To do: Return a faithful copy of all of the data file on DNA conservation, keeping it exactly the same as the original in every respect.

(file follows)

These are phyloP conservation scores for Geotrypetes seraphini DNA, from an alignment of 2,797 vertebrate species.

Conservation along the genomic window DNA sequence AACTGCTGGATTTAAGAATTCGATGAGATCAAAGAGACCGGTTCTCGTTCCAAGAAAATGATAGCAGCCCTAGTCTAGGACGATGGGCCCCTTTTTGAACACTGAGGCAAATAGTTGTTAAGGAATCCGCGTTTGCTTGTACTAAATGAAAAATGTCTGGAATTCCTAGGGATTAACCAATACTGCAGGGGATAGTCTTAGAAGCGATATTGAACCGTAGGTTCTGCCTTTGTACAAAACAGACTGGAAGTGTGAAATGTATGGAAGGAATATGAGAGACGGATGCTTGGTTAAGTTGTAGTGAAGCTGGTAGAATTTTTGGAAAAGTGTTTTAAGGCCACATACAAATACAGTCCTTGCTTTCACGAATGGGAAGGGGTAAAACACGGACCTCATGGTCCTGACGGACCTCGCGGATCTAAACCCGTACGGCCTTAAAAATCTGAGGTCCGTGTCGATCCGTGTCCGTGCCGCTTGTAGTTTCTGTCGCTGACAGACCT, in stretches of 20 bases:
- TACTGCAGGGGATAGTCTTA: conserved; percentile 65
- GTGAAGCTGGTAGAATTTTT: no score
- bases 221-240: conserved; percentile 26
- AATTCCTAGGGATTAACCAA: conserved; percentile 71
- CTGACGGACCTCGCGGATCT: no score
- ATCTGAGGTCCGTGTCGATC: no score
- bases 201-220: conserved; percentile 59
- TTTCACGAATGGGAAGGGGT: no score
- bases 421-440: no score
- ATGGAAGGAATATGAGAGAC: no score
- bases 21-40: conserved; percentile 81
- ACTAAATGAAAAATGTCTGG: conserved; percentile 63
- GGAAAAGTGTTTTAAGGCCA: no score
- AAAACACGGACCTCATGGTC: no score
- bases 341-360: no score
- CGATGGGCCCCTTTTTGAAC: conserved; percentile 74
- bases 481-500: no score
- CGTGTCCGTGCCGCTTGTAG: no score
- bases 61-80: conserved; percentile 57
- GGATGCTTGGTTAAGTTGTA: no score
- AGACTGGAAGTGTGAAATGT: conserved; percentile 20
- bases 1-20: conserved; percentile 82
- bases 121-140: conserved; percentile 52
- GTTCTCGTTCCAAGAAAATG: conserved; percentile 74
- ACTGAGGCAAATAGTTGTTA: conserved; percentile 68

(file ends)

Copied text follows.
These are phyloP conservation scores for Geotrypetes seraphini DNA, from an alignment of 2,797 vertebrate species.

Conservation along the genomic window DNA sequence AACTGCTGGATTTAAGAATTCGATGAGATCAAAGAGACCGGTTCTCGTTCCAAGAAAATGATAGCAGCCCTAGTCTAGGACGATGGGCCCCTTTTTGAACACTGAGGCAAATAGTTGTTAAGGAATCCGCGTTTGCTTGTACTAAATGAAAAATGTCTGGAATTCCTAGGGATTAACCAATACTGCAGGGGATAGTCTTAGAAGCGATATTGAACCGTAGGTTCTGCCTTTGTACAAAACAGACTGGAAGTGTGAAATGTATGGAAGGAATATGAGAGACGGATGCTTGGTTAAGTTGTAGTGAAGCTGGTAGAATTTTTGGAAAAGTGTTTTAAGGCCACATACAAATACAGTCCTTGCTTTCACGAATGGGAAGGGGTAAAACACGGACCTCATGGTCCTGACGGACCTCGCGGATCTAAACCCGTACGGCCTTAAAAATCTGAGGTCCGTGTCGATCCGTGTCCGTGCCGCTTGTAGTTTCTGTCGCTGACAGACCT, in stretches of 20 bases:
- TACTGCAGGGGATAGTCTTA: conserved; percentile 65
- GTGAAGCTGGTAGAATTTTT: no score
- bases 221-240: conserved; percentile 26
- AATTCCTAGGGATTAACCAA: conserved; percentile 71
- CTGACGGACCTCGCGGATCT: no score
- ATCTGAGGTCCGTGTCGATC: no score
- bases 201-220: conserved; percentile 59
- TTTCACGAATGGGAAGGGGT: no score
- bases 421-440: no score
- ATGGAAGGAATATGAGAGAC: no score
- bases 21-40: conserved; percentile 81
- ACTAAATGAAAAATGTCTGG: conserved; percentile 63
- GGAAAAGTGTTTTAAGGCCA: no score
- AAAACACGGACCTCATGGTC: no score
- bases 341-360: no score
- CGATGGGCCCCTTTTTGAAC: conserved; percentile 74
- bases 481-500: no score
- CGTGTCCGTGCCGCTTGTAG: no score
- bases 61-80: conserved; percentile 57
- GGATGCTTGGTTAAGTTGTA: no score
- AGACTGGAAGTGTGAAATGT: conserved; percentile 20
- bases 1-20: conserved; percentile 82
- bases 121-140: conserved; percentile 52
- GTTCTCGTTCCAAGAAAATG: conserved; percentile 74
- ACTGAGGCAAATAGTTGTTA: conserved; percentile 68